Don’t Be Afraid of Gen Z was originally published in the International Festivals & Events Association’s “ie: the business of international events” magazine. Read the latest issue of IE here

Every event organization is feeling the pinch. The pandemic started a tectonic shakeup of the events industry. There are new technologies to learn. Highly publicized event failures have been the subject of speculation, discussion, and streaming documentaries (Fyrefest or Astroworld, anyone?). This is exacerbated by an aging workforce with long tenures within their organizations. But as people retire, rejob, or otherwise leave the industry, backfill is a challenge for everyone from large agencies to nonprofits to municipalities. 

The hero of this story is Gen Z. This generation was born with a smartphone in their hand. “Zoomers” enjoy challenges and still see the world as an exciting place. Gen Z also has specific expectations and needs from employers, and won’t hesitate to say it. 

The unique attitudes and abilities of Gen Z can make recruitment a daunting task. Many organizations still struggle to balance peace between the three generations already working alongside each other. Event professionals must act to recruit the vanguard of Gen Z as they graduate from college and enter the workforce.  

Gen Z is the key to ensuring the continuity of knowledge, organizations, and events themselves. 

Who is Generation Z? 

Pew Research defines Generation Z as those born between 1997 and the mid-2010s. As with all generational groups, the boundaries are porous and flexible; affected by things like geography and regional culture. There are always crossover populations, and the oldest Zoomers share many traits with their predecessor, the millennials.

Gen Z grew up surrounded by smart technology. They likely watched educational content on Youtube and played with their parents’ cell phones until they got their own at an early age. This led them to possess an inherent understanding of digital media.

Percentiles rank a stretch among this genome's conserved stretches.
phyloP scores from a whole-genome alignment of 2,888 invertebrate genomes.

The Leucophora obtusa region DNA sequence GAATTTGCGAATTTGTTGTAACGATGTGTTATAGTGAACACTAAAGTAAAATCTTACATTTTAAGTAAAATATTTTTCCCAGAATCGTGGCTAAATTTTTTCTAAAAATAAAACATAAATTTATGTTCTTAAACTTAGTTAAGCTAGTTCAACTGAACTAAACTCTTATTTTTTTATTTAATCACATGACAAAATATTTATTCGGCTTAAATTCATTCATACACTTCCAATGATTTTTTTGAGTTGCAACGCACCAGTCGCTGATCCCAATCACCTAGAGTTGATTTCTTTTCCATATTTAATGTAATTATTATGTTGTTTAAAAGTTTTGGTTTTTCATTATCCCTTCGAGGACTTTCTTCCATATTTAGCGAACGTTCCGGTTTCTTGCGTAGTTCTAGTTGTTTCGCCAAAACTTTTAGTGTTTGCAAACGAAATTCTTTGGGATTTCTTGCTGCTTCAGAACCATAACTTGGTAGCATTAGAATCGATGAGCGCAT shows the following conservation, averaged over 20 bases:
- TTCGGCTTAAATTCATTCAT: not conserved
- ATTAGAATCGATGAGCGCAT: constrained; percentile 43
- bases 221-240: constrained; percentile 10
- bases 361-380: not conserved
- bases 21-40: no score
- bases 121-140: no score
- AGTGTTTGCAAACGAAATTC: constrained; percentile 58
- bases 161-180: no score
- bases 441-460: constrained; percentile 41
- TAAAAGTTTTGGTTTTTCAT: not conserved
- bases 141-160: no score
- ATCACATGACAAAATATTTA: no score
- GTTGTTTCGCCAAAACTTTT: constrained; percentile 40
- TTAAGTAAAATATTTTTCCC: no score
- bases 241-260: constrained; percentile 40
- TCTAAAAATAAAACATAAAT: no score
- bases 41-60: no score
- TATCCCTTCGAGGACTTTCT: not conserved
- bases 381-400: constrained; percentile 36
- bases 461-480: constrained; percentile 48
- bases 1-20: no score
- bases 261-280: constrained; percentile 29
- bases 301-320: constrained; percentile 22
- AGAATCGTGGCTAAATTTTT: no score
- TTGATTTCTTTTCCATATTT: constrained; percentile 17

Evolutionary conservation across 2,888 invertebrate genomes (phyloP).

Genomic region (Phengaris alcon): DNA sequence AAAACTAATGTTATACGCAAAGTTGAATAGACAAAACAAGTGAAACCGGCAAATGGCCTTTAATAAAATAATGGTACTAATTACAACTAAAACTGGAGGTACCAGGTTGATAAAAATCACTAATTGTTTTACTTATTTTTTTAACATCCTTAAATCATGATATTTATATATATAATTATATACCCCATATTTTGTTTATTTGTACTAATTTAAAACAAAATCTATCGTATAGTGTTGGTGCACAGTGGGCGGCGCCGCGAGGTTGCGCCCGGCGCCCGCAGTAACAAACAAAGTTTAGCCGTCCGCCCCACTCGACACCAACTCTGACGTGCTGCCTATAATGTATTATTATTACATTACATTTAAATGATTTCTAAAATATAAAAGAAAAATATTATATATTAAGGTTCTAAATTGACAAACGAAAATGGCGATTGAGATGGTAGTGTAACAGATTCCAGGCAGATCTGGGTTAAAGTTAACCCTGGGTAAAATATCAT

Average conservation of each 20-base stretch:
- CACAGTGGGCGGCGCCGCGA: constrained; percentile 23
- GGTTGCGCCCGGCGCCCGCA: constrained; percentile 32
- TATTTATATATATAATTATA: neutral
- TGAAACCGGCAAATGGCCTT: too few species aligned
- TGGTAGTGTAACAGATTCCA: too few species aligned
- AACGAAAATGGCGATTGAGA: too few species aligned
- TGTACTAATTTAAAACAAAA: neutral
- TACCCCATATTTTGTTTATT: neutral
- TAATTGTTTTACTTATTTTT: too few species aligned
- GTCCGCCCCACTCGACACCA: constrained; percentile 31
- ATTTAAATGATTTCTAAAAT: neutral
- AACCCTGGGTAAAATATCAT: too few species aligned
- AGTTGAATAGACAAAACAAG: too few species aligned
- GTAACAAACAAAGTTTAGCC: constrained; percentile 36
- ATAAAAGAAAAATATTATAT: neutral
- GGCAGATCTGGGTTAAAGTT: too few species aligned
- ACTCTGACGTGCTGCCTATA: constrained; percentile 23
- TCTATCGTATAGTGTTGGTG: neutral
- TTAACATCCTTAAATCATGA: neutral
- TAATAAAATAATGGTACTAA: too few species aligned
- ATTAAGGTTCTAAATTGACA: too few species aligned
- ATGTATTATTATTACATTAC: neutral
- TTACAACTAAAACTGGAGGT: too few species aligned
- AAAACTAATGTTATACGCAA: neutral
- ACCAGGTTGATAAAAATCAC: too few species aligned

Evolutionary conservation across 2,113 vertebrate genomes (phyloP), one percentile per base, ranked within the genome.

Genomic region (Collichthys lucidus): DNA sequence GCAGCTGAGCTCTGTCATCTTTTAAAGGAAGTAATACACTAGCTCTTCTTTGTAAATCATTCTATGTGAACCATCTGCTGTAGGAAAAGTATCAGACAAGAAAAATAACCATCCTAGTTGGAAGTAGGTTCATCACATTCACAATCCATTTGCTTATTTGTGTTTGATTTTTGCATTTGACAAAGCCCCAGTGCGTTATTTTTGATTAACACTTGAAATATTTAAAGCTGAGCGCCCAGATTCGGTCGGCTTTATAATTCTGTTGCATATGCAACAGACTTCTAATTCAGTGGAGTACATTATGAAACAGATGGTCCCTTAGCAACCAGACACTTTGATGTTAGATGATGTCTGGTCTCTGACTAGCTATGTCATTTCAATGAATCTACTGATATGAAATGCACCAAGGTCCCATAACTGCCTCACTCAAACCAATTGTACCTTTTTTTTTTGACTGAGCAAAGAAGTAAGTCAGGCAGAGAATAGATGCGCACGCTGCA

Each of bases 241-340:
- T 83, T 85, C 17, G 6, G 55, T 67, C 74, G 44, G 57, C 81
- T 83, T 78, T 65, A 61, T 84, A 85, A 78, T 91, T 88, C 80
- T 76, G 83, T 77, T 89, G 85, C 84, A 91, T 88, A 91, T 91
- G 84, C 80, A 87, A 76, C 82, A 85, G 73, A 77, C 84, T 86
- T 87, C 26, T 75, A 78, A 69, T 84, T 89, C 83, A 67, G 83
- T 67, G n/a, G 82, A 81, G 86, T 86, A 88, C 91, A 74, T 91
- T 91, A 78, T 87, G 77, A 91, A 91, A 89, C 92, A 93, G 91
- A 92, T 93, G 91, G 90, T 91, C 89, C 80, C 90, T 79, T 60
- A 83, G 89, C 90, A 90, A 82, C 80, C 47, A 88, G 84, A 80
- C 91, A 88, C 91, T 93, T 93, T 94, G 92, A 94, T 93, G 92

This generation aspires to celebrity; but not the reality TV-type of celebrity that was alluring to Gen X and Gen Y. Zoomer celebrity is about being recognized for mastery. It is a form of micro-celebrity where individuals get accolades for a specific skill, trait, or ability. They want to be the best at their chosen vocation and are willing to share their expertise with everyone. 

This high degree of digital fluency and self-awareness makes Gen Z set specific expectations about work-life balance. Zoomers do not define themselves by their job. They feel no loyalty to an organization that is not loyal to them. Gen Z in the workforce will not tolerate hate, negativity, or any of the -isms that turn a workplace toxic. They’ll simply quit. 

What are Gen Z’s special skills?


Did I mention Gen Z grew up with a device in their hands? Early exposure to technology gave them a strong foundation in consumer technology. In 2020, they were in school, or just entering the professional workforce. When the pandemic hit, they were required to quickly master a slew of technologies including learning management systems, streaming tools, and task management systems. This gives them a unique point of view and makes them invaluable as a resource when sourcing new tech or tools. 

Social Media

Gen Z’s parents documented every step of their lives on social and Gen Z is well equipped to do the same. Social Media is such an integral part of their lives they have become adept at capturing a moment swiftly so that it doesn’t interfere with them living their lives. This common sense and intuitive approach to social makes digital content created by Zoomers feel more organic and natural. Any roughness around the edges can be quickly polished with mentorship and learning opportunities.